What Contaminants are in your home?
Part of the reason we head indoors is to shelter us from nature. Unfortunately, nature sometimes finds its way inside our homes in the form of contaminants – negatively affecting our air quality and posing a danger to our health in the form of these common contaminants.
Mold and Mildew
Molds are naturally present in indoor and outdoor air. They are not usually a problem indoors unless there is excess moisture. Mildew is a thin, black, or sometimes white, growth produced by mold. Mold and mildew produce allergens, irritants, and potentially toxic substances. Inhaling or touching them may cause severe reactions. You can find more information at: www.epa.gov/mold.
Dust mites are the most common cause of allergy from indoor dust. They belong to the family of eight-legged creatures called arachnids that also includes spiders, chiggers and ticks. Dust mites are hardy creatures that live and multiply easily in warm, humid places. High levels of exposure to dust mite are an important factor in the development of asthma in children. People who are allergic to dust mites react to proteins within the bodies and feces of the mites. These particles float into the air when anyone vacuums, walks on a carpet or disturbs bedding, but settle out of the air soon after the disturbance is over. For more information, go to www.epa.gov/asthma/dustmites.html.
Carbon Monoxide and Other Combustion Products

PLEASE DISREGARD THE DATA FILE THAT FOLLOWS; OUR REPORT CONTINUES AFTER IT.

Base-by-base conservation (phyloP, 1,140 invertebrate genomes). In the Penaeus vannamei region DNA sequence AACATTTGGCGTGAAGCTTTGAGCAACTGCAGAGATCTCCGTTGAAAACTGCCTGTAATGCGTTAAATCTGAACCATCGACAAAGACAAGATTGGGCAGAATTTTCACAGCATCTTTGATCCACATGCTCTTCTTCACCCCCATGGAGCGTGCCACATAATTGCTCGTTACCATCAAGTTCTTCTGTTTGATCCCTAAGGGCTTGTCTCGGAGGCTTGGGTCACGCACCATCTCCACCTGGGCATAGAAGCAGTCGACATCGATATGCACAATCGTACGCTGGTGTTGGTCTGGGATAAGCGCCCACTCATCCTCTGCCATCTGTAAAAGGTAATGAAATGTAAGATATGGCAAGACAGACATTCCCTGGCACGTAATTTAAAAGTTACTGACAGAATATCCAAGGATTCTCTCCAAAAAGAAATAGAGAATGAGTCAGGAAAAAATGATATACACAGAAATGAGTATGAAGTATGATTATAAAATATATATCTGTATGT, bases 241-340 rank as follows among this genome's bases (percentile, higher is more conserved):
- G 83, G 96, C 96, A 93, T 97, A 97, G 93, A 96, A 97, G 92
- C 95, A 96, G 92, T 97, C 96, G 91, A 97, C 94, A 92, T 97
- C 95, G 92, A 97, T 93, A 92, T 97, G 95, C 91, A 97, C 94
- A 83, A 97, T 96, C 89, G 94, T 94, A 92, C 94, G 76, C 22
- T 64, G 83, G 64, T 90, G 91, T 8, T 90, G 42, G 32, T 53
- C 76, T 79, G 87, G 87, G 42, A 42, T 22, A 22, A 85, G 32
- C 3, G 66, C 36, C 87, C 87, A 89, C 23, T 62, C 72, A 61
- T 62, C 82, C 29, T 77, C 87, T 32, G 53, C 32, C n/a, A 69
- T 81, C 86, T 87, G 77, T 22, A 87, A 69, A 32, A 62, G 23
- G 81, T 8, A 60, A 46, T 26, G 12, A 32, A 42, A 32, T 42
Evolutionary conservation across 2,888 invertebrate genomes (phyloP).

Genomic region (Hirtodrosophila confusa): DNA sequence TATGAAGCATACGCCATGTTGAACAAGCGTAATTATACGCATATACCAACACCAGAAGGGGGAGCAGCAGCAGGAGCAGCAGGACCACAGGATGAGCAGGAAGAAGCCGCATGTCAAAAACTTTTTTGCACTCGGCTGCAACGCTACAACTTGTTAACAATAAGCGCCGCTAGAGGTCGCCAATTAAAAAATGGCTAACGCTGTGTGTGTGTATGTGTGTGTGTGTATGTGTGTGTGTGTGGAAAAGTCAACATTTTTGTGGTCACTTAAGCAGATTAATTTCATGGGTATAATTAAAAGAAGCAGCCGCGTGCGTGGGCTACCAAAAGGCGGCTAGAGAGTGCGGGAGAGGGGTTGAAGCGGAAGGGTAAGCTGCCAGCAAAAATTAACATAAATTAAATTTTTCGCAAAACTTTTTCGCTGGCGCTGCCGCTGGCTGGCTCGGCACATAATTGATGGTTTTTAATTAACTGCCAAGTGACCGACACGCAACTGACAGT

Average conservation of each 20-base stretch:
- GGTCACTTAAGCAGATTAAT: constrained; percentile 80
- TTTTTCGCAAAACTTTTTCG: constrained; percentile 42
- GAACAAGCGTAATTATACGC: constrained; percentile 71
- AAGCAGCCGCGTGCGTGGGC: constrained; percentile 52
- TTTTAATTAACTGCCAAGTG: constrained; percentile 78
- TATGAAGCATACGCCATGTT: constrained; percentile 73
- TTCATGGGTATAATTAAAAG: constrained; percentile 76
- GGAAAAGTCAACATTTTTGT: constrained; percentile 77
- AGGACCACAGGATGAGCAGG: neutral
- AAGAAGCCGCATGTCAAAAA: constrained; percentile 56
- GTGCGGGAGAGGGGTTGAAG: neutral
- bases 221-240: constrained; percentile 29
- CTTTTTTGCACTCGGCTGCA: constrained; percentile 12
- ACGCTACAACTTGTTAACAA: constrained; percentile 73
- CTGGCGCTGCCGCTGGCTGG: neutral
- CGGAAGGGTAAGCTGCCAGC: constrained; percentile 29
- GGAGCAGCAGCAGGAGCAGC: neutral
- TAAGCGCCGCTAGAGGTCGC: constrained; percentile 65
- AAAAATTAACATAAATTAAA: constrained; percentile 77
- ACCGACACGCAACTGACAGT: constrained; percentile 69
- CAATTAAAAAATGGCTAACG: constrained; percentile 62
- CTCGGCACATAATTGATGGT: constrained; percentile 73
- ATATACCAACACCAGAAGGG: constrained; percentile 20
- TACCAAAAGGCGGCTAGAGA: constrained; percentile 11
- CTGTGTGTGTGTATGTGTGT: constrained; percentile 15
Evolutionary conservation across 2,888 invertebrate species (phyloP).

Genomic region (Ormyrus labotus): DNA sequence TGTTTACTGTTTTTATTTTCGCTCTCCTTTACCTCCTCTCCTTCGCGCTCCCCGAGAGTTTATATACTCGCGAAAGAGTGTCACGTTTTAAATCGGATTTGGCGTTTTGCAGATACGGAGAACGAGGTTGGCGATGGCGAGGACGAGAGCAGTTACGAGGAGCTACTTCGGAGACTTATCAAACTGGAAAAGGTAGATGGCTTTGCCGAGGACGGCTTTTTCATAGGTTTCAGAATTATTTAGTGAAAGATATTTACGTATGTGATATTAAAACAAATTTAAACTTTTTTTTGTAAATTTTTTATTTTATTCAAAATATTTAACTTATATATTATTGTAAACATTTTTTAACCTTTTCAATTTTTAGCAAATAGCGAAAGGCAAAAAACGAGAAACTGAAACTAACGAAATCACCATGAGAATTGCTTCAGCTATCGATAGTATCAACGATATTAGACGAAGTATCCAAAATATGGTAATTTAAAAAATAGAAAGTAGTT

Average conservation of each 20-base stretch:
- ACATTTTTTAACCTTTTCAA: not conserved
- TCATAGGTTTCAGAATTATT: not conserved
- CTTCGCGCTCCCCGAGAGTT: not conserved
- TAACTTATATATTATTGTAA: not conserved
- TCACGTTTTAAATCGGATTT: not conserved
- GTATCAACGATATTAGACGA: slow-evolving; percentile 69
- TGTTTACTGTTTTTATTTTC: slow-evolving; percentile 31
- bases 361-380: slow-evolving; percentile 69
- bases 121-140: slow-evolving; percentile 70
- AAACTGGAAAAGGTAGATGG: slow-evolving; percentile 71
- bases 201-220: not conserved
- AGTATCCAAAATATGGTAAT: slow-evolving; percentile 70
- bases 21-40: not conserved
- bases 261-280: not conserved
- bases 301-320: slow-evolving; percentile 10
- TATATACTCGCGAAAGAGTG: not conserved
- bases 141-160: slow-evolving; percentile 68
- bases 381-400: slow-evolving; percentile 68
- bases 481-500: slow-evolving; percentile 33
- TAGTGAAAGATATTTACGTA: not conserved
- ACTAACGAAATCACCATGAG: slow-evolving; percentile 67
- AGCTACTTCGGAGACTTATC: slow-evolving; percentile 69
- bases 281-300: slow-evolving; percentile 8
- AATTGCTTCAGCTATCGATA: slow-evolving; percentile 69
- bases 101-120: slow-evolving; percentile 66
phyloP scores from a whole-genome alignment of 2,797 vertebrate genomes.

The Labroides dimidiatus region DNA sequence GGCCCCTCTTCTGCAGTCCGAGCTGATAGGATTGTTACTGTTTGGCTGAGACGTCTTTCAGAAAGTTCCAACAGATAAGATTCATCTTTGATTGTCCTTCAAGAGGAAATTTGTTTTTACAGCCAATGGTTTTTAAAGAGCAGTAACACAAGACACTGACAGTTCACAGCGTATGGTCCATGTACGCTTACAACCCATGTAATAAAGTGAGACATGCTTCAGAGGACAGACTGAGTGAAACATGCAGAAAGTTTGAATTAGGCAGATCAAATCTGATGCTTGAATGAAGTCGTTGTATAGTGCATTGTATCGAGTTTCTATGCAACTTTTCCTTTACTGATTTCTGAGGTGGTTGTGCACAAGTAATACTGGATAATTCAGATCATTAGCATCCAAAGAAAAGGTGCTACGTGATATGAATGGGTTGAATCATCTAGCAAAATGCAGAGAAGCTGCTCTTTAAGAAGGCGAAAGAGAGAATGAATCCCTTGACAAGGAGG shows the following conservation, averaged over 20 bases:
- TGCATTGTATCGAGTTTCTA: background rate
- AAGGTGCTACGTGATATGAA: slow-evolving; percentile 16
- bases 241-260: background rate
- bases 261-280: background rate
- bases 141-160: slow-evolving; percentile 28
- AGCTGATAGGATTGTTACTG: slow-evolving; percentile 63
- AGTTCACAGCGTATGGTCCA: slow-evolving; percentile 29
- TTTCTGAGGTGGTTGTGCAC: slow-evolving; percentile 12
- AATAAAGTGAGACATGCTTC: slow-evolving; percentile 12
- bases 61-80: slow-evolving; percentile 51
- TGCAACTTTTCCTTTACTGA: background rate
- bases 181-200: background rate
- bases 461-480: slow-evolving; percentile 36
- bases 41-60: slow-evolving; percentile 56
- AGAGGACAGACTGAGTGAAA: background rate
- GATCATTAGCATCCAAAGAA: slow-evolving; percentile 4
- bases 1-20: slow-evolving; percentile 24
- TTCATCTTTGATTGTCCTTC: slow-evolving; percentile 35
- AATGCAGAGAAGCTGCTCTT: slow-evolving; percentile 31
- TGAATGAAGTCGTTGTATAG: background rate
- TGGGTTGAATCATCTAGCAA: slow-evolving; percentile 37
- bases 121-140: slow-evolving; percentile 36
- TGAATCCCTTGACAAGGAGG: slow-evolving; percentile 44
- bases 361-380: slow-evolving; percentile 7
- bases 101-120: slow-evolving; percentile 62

Combustion products are gases or particles that come from burning materials. In buildings, the major sources are improperly vented or unventilated fuel-burning appliances such as space heaters, woodstoves, gas stoves, water heaters, dryers, and fireplaces. Back drafting can occur when these appliances do not have proper ventilation flues, burn with an improper air/fuel ratio, or do not have adequate fresh air to combust properly.
Gas leaks can also contribute carbon monoxide to breathing zones. Adverse health effects range from mild effects like headache and nausea, to death. Carbon monoxide, a deadly gas, kills over 200 people year in the United States. Other pollutants, such as nitrogen oxides, can cause breathing problems, particularly in sensitive individuals, and can trigger asthma attacks. For more information, go to www.epa.gov/iaq/co.html.
Radon is a naturally occurring, invisible, odorless gas that comes from natural deposits of uranium in soil, rock, and water. Radon is harmlessly dispersed in outdoor air, but when trapped in buildings, it can be harmful, especially at elevated levels. There are no immediate symptoms from radon exposure. However, long-term radon exposure has been linked to between 7,000 and 30,000 lung cancer deaths each year. Lung cancers usually occur 5 – 25 years after exposure. For more information, go to www.epa.gov/radon.